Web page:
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Murchison Falls National Park lies at the northern end of the Albertine Rift Valley, where the sweeping Bunyoro escarpment drops into vast, palm-dotted savanna. First gazetted as a game reserve in 1926, it is Uganda’s largest and oldest preservation area, having 76 species of mammals and 451 birds.

The park is split by the Victoria Nile, which pushes 45m over the remnant rift valley wall, creating the dramatic Murchison Falls the centerpiece of the park and the final event in an 80km stretch of rapids. The great cascade drains the last of the river’s energy, transforming it into a wide, placid stream that flows gently across the rift valley floor into Lake Albert. This stretch of river provides one of Uganda’s most amazing wildlife spectacles. Regular visitors to the riverbanks include elephants, giraffes and buffaloes; while hippos, Nile crocodiles and aquatic birds are permanent residents.

The main areas of interest in the park include;

Boat Ride along the River Nile
A boat ride along the Nile to the foot of Murchison Falls is a satisfying experience for nature lovers, as the northern bank teem with a variety of mammals, birds and reptiles. Guided nature walks along both the north and south banks are another stimulating activity, and sport fishing is also possible here. Rafting started in 2012.

Nile-Lake Albert Delta
This wide calm stretch of water, where the tranquil Victoria Nile flows into Lake Albert, is a key area for bird watchers. Its papyrus-lined banks are bursting with birdlife, including Goliath Herons, Great Egrets, and African Fish Eagles. The most sought-after species here is the rare Shoebill.

Paraa, meaning home of the hippo in the local Luo language, is the park’s tourism center. All the park’s access roads meet here as the northern and southern banks are linked by a passenger ferry, and several accommodations are located nearby. in addition, a museum and gift shop can be found on the north bank, and most game drives launch trips and nature walks start here.

Karuma Falls
The Karuma Falls are located in Chobe, in the northeastern sector of the park. These roaring waterfalls on the Victoria Nile are made up of a series of natural rock formations which cause the waters to swell and give them a white, foamy appearance. It is an ideal area for sport fishing.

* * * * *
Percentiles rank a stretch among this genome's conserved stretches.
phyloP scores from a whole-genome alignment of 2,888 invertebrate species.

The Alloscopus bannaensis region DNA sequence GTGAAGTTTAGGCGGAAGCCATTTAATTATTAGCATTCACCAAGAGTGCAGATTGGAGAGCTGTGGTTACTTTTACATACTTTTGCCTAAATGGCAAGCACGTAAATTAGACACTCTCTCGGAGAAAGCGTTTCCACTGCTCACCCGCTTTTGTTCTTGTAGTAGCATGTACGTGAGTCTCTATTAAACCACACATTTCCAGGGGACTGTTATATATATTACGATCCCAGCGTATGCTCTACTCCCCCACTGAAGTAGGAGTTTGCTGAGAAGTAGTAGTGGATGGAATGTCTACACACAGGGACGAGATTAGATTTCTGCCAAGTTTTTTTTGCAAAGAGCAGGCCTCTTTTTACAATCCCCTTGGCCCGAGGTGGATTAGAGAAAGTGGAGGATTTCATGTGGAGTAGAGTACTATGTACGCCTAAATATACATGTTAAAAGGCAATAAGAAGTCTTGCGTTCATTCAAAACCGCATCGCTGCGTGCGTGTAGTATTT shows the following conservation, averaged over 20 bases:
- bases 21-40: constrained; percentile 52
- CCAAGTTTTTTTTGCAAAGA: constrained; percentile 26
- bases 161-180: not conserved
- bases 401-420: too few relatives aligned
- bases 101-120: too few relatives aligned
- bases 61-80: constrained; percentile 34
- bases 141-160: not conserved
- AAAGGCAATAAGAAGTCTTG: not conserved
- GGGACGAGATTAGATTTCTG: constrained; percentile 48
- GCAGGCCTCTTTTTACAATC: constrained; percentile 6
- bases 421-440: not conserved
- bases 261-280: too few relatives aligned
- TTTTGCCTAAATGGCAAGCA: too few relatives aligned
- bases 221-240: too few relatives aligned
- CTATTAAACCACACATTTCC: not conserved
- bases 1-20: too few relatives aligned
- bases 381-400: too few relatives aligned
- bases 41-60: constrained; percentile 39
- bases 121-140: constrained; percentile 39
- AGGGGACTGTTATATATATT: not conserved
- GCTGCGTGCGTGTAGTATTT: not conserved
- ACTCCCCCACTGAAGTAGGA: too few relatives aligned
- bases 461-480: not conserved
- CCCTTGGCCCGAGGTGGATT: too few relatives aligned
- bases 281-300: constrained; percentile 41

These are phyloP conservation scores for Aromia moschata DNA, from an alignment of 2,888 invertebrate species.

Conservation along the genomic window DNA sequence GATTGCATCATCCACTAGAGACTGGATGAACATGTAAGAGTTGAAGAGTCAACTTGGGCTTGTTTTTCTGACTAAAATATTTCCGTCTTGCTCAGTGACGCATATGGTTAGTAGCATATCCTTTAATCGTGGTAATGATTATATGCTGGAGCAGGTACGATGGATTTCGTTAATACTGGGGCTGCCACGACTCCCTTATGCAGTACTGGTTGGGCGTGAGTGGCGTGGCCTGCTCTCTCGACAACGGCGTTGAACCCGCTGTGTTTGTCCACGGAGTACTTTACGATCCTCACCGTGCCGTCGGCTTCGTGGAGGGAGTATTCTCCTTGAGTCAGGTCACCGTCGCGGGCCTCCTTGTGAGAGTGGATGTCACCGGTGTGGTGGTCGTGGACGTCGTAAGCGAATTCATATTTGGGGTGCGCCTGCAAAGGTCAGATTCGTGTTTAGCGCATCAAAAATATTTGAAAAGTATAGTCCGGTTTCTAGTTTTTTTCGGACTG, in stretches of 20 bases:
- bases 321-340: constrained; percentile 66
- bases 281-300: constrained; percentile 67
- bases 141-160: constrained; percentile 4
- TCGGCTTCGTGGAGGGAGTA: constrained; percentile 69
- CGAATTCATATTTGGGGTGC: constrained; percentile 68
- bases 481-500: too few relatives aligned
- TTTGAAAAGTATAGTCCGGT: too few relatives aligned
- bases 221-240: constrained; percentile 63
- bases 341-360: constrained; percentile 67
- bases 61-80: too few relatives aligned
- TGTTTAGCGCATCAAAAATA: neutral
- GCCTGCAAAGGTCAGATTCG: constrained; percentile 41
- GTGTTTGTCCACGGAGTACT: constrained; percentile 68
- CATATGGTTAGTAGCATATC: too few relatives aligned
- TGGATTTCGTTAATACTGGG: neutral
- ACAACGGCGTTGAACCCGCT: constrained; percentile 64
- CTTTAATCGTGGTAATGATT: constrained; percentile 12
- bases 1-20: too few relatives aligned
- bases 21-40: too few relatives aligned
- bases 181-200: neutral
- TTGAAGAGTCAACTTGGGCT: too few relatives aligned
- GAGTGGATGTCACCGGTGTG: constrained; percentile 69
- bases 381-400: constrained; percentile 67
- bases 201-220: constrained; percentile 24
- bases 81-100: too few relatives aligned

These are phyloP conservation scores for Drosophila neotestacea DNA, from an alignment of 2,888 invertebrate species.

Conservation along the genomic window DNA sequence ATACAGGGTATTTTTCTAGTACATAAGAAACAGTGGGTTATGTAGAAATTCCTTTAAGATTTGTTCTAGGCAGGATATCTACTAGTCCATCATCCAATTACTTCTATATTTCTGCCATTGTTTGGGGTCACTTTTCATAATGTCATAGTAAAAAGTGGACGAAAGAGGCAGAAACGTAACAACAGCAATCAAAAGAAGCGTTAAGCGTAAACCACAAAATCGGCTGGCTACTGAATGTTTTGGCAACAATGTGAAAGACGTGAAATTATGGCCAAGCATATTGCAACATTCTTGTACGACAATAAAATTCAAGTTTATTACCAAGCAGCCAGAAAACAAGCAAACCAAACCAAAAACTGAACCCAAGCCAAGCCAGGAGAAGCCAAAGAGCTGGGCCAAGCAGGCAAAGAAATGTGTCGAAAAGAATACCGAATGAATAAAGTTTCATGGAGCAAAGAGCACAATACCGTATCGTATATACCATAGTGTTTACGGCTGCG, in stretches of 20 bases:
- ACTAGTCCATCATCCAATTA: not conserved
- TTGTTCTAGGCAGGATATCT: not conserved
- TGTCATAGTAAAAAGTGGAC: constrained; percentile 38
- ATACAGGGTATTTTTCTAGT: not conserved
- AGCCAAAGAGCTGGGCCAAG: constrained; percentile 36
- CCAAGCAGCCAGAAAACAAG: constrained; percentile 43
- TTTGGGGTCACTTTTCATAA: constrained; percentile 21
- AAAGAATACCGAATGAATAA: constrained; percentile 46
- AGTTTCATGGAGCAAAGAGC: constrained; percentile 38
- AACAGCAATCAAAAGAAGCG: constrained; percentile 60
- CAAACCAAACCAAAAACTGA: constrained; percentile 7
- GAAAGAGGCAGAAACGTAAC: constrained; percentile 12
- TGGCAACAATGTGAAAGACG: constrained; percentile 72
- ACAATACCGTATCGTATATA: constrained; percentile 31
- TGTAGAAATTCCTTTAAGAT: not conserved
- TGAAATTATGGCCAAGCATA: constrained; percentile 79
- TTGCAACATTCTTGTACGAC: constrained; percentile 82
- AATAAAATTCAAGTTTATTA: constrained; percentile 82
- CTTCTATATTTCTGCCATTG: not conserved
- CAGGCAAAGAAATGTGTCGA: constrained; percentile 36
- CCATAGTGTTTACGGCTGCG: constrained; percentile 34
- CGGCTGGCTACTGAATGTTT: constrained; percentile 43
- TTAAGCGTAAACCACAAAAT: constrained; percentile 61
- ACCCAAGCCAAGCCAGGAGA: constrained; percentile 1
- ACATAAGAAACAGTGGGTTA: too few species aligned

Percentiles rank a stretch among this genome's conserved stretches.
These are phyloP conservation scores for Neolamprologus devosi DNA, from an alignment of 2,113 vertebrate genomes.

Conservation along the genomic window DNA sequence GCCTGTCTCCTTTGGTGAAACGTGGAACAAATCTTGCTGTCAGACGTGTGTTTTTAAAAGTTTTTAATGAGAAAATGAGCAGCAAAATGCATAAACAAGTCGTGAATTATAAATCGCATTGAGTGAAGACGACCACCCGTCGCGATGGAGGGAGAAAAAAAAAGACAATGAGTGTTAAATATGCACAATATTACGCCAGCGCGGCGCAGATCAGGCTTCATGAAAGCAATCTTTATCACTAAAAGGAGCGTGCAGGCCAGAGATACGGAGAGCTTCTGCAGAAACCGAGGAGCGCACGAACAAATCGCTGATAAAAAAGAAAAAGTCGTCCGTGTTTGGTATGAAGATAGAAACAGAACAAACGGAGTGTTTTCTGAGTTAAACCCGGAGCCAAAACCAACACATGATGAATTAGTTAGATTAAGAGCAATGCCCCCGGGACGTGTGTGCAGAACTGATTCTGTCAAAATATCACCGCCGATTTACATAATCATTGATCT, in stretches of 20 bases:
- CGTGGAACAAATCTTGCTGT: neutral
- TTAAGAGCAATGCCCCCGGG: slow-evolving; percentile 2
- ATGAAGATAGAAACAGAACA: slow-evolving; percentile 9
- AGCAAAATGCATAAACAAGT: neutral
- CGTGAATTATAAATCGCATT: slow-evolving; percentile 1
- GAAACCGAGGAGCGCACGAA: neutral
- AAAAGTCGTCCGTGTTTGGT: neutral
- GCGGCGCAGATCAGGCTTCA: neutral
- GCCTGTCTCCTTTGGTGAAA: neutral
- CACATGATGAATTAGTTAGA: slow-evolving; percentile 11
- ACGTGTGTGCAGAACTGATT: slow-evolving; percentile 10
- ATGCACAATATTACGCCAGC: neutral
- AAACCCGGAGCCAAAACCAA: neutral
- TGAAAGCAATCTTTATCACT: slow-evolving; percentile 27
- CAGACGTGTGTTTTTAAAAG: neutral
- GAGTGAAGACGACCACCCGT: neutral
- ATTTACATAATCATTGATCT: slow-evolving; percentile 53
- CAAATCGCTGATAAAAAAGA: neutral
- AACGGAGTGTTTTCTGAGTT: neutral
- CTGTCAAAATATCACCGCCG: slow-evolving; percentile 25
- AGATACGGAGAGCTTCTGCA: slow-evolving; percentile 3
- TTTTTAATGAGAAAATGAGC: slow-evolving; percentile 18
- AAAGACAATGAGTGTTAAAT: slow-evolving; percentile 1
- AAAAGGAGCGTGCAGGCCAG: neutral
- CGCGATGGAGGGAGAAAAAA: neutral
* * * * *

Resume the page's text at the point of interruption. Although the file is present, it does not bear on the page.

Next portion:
Kaniyo Pabidi Forest
In the south of Murchison Falls preservation Area, this forest ecosystem contains black-and-white Colobus and blue monkeys, olive baboons, and a habituated chimp group which can be tracked. Elephants, buffalos, lions and leopards are also frequent visitors. Many forest birds can be viewed here, including the chocolate-backed kingfisher, white-thighed hornbill and Puvel’s illadopsis which is found nowhere else in East Africa.

Kaniyo Pabidi has a campsite, cottage accommodation, forest walks and excellent bird watching.

Rabongo Forest
Surrounded by savanna and covering just 4km2, Rabongo Forest is considered a birders’ paradise because of the endangered species found here. Rabongo is ideal for educational tours as it provides opportunities to identify animals, birds, medicinal plants and trees. For relaxation, visitors can camp and enjoy picnics by the Wairingo River.

The areas of interest nearing the park include;

Budongo Forest
Budongo Forest, which is next with the Kaniyo Pabidi Forest, lies south west of the Murchison Falls Conservation Area. Budongo is amazingly biodiverse, with 24 mammal species, over 360 birds, 289 butterflies and 465 plants. All the forest’s tree species are on display along the “Royal Mile”, a beautiful stretch of road highly regarded for its bird watching. Budongo is also known for its primate population, which includes around 800 chimpanzees. Forest walks are possible at Busingiro Ecotourism Site on the Masindi-Bugungu route to Murchison Falls National Park.

Activities in Murchison falls National Park

Both the game drives and the launch trips offer a chance for one to come across different birdlife, including savannah forest birds, water birds and Albertine Rift endemics. The park’s main birding attraction is the Shoebill, best sighted in the dry season from January-March.

Cultural encounters
Active dancers from Mubako carry out around lodge campfires, making for a magical African experience at dusk. Boomu Women’s Group offers lodging, a craft shop and village tours, revealing the realities of life in this rural community.

Game drives in Murchison falls
A game drive around the Buligi game tracks on the northern bank with a trained ranger guide is an incredible way to see and photograph the wide range of animals in the Nile Valley. Your guide will have a good idea where the lions are hiding, and you may even spot a leopard at dusk!

Hiking and Nature walks
The vast landscapes and varied scenery of Murchison Falls National Park and the surrounding preservation area can be searched on foot. Trails through Kaniyo Pabidi and Rabongo Forests provide sightings of many primates and birds, while around the Nile Delta, 2-4 hour guided swamp walks offer possible Shoebill sightings.

Launch trips in Murchison
The launch trip upstream from Paraa presents an amazing display of wildlife and ends with the memorable frontal view of the falls. Recommended for birders is a morning cruise downstream to the Nile-Lake Albert Delta. Alternatively, a tranquil sundowner cruise offers the classic view of an equatorial sunset reflected on the river.

Sport fishing in Murchison
The banks of the Nile below Murchison Falls provide exciting challenges to anglers. Living within strong currents and highly oxygenated water is the Nile perch. There is the chance to land a massive catch – the record is 108kg!